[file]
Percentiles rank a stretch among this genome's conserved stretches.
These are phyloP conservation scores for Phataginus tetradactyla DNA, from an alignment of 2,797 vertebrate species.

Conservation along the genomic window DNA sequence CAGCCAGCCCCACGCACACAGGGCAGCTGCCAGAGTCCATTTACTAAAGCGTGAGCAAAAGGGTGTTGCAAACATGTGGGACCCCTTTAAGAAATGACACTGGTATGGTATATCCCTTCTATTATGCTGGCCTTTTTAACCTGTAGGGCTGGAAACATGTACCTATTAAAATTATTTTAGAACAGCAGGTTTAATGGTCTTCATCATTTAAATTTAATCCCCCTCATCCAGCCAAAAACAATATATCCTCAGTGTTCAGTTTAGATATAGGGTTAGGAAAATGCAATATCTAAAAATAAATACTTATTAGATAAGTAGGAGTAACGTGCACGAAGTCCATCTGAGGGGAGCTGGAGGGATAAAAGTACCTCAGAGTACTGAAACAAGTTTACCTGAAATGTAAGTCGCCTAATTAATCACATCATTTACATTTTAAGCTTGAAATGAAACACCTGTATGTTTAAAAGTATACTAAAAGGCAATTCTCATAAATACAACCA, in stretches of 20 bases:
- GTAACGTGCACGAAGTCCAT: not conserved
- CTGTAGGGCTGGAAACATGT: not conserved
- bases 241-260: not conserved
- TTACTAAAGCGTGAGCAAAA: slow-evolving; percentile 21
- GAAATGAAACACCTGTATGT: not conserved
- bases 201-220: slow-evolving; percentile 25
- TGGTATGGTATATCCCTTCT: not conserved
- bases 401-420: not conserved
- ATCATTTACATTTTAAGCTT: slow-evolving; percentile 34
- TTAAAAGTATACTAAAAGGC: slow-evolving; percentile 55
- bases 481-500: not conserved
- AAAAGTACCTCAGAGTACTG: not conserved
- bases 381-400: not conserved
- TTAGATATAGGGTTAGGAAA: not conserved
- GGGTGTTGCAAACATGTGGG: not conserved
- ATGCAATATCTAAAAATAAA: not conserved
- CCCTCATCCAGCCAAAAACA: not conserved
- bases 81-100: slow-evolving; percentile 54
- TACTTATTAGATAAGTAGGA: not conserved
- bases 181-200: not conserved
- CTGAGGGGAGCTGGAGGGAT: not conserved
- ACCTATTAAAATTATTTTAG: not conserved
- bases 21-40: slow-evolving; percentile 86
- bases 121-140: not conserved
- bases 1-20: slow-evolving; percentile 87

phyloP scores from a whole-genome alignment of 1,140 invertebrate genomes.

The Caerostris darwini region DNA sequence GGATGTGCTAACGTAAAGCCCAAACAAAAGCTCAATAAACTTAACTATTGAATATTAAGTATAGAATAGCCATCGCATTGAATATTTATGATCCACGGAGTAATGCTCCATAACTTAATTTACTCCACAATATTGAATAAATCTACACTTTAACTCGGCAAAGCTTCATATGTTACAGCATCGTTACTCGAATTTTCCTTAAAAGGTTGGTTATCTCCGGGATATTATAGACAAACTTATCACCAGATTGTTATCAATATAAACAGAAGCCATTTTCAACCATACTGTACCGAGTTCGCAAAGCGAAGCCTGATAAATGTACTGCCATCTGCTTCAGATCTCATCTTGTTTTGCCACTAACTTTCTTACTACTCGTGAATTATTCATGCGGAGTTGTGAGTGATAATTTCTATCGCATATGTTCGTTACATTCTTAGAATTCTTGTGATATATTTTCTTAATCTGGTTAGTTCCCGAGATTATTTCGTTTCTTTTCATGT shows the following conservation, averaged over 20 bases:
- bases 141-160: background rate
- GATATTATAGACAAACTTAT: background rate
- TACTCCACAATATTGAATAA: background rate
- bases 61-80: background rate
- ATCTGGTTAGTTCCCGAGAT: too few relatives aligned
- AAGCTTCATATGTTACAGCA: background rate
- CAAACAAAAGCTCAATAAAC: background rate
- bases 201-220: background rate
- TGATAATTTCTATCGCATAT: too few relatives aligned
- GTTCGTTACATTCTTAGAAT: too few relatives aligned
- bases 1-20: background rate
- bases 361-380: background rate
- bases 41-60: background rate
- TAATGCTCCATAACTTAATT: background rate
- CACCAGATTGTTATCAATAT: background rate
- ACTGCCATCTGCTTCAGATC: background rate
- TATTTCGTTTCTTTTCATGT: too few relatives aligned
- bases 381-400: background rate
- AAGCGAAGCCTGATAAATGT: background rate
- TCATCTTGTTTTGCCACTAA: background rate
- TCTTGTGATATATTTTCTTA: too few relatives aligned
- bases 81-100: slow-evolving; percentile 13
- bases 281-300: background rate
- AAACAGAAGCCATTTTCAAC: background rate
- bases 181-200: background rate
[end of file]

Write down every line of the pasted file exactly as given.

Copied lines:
Percentiles rank a stretch among this genome's conserved stretches.
These are phyloP conservation scores for Phataginus tetradactyla DNA, from an alignment of 2,797 vertebrate species.

Conservation along the genomic window DNA sequence CAGCCAGCCCCACGCACACAGGGCAGCTGCCAGAGTCCATTTACTAAAGCGTGAGCAAAAGGGTGTTGCAAACATGTGGGACCCCTTTAAGAAATGACACTGGTATGGTATATCCCTTCTATTATGCTGGCCTTTTTAACCTGTAGGGCTGGAAACATGTACCTATTAAAATTATTTTAGAACAGCAGGTTTAATGGTCTTCATCATTTAAATTTAATCCCCCTCATCCAGCCAAAAACAATATATCCTCAGTGTTCAGTTTAGATATAGGGTTAGGAAAATGCAATATCTAAAAATAAATACTTATTAGATAAGTAGGAGTAACGTGCACGAAGTCCATCTGAGGGGAGCTGGAGGGATAAAAGTACCTCAGAGTACTGAAACAAGTTTACCTGAAATGTAAGTCGCCTAATTAATCACATCATTTACATTTTAAGCTTGAAATGAAACACCTGTATGTTTAAAAGTATACTAAAAGGCAATTCTCATAAATACAACCA, in stretches of 20 bases:
- GTAACGTGCACGAAGTCCAT: not conserved
- CTGTAGGGCTGGAAACATGT: not conserved
- bases 241-260: not conserved
- TTACTAAAGCGTGAGCAAAA: slow-evolving; percentile 21
- GAAATGAAACACCTGTATGT: not conserved
- bases 201-220: slow-evolving; percentile 25
- TGGTATGGTATATCCCTTCT: not conserved
- bases 401-420: not conserved
- ATCATTTACATTTTAAGCTT: slow-evolving; percentile 34
- TTAAAAGTATACTAAAAGGC: slow-evolving; percentile 55
- bases 481-500: not conserved
- AAAAGTACCTCAGAGTACTG: not conserved
- bases 381-400: not conserved
- TTAGATATAGGGTTAGGAAA: not conserved
- GGGTGTTGCAAACATGTGGG: not conserved
- ATGCAATATCTAAAAATAAA: not conserved
- CCCTCATCCAGCCAAAAACA: not conserved
- bases 81-100: slow-evolving; percentile 54
- TACTTATTAGATAAGTAGGA: not conserved
- bases 181-200: not conserved
- CTGAGGGGAGCTGGAGGGAT: not conserved
- ACCTATTAAAATTATTTTAG: not conserved
- bases 21-40: slow-evolving; percentile 86
- bases 121-140: not conserved
- bases 1-20: slow-evolving; percentile 87

phyloP scores from a whole-genome alignment of 1,140 invertebrate genomes.

The Caerostris darwini region DNA sequence GGATGTGCTAACGTAAAGCCCAAACAAAAGCTCAATAAACTTAACTATTGAATATTAAGTATAGAATAGCCATCGCATTGAATATTTATGATCCACGGAGTAATGCTCCATAACTTAATTTACTCCACAATATTGAATAAATCTACACTTTAACTCGGCAAAGCTTCATATGTTACAGCATCGTTACTCGAATTTTCCTTAAAAGGTTGGTTATCTCCGGGATATTATAGACAAACTTATCACCAGATTGTTATCAATATAAACAGAAGCCATTTTCAACCATACTGTACCGAGTTCGCAAAGCGAAGCCTGATAAATGTACTGCCATCTGCTTCAGATCTCATCTTGTTTTGCCACTAACTTTCTTACTACTCGTGAATTATTCATGCGGAGTTGTGAGTGATAATTTCTATCGCATATGTTCGTTACATTCTTAGAATTCTTGTGATATATTTTCTTAATCTGGTTAGTTCCCGAGATTATTTCGTTTCTTTTCATGT shows the following conservation, averaged over 20 bases:
- bases 141-160: background rate
- GATATTATAGACAAACTTAT: background rate
- TACTCCACAATATTGAATAA: background rate
- bases 61-80: background rate
- ATCTGGTTAGTTCCCGAGAT: too few relatives aligned
- AAGCTTCATATGTTACAGCA: background rate
- CAAACAAAAGCTCAATAAAC: background rate
- bases 201-220: background rate
- TGATAATTTCTATCGCATAT: too few relatives aligned
- GTTCGTTACATTCTTAGAAT: too few relatives aligned
- bases 1-20: background rate
- bases 361-380: background rate
- bases 41-60: background rate
- TAATGCTCCATAACTTAATT: background rate
- CACCAGATTGTTATCAATAT: background rate
- ACTGCCATCTGCTTCAGATC: background rate
- TATTTCGTTTCTTTTCATGT: too few relatives aligned
- bases 381-400: background rate
- AAGCGAAGCCTGATAAATGT: background rate
- TCATCTTGTTTTGCCACTAA: background rate
- TCTTGTGATATATTTTCTTA: too few relatives aligned
- bases 81-100: slow-evolving; percentile 13
- bases 281-300: background rate
- AAACAGAAGCCATTTTCAAC: background rate
- bases 181-200: background rate